loving hands

Having declared this our Week-o-Love posting series, I’m finding it difficult to distill just seven love stories to share. Think that’s a good sign. 😉

So, this quiet Saturday morning, I’m hand-picking one (so to speak) from Kate’s and my Skype connections this week. Very simple, very sweet. Of a preschool library session on the verge of being Lily-fied when a new-found, almost-four friend quietly got up, took her hand and helped her regroup on her 2 x 2-foot carpet square. No mom intervention. No words. Just two hands.

But there are a lot of word-workings for “hand”…

  • verb:   place into the hands or custody of
  • noun:   ability
  • noun:   a card player in a game of bridge
  • noun:   a hired laborer on a farm or ranch
  • noun:   a member of the crew of a ship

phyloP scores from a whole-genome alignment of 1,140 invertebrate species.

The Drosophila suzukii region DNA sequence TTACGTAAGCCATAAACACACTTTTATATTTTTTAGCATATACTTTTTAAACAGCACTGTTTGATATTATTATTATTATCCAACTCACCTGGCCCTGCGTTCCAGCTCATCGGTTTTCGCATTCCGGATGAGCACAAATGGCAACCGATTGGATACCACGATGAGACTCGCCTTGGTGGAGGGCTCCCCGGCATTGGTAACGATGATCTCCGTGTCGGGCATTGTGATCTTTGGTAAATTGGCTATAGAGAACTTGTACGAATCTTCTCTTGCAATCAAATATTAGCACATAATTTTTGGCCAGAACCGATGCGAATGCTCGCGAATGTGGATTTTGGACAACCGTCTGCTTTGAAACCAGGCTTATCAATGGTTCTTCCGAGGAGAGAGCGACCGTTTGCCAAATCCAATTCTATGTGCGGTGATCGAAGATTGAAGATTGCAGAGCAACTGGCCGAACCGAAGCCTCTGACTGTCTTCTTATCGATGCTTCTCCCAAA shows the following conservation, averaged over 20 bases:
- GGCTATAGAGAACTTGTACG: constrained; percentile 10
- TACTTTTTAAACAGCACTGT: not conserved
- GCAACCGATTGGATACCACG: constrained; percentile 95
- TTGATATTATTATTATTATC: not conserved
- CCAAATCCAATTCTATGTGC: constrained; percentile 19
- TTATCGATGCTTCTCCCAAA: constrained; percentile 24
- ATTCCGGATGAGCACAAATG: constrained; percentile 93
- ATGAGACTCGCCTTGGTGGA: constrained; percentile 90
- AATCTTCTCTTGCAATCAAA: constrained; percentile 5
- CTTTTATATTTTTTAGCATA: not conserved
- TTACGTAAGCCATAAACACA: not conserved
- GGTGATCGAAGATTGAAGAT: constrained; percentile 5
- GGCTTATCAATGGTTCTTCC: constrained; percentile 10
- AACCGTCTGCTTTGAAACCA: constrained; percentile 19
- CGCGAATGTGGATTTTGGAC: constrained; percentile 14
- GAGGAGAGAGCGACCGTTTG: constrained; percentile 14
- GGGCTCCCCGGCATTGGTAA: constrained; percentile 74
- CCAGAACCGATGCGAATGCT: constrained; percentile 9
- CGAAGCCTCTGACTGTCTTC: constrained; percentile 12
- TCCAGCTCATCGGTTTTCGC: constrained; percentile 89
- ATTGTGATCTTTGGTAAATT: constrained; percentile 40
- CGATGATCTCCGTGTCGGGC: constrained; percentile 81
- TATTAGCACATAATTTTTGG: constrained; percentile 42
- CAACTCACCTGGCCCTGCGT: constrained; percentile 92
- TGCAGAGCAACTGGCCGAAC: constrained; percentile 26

• noun:   a position given by its location to the side of an object
  • noun:   a rotating pointer on the face of a timepiece
  • noun:   a round of applause to signify approval
  • noun:   a unit of length equal to 4 inches; used in measuring horses
  • noun:   one of two sides of an issue
  • noun:   physical assistance
  • noun:   something written by hand
  • noun:   terminal part of the forelimb in certain vertebrates (such as kangaroos)
  • noun:   the cards held in a card game by a given player at any given time
  • noun:   the (prehensile) extremity of the superior limb

To be honest, I’ve thought a lot and learned a lot about hands in the past few weeks. Of their resilience, having witnessed Mom’s recovery from a carpal tunnel procedure, following wrist surgery, at 90. Of their creativity, having seen an artist friend’s newest work. And of the human hand’s biomechanics, for an orthopedics article. (Did you know that most people have 27 bones in their hand, but some have 29? Or that almost a quarter of your motor cortex–the part of your brain that controls your body’s movement–is devoted to your hand muscles?) http://www.eatonhand.com/hw/facts.htm

With that divine digital connection, you’ve got change at the ready.  To change a lightbulb. To change a diaper. To even change the world.


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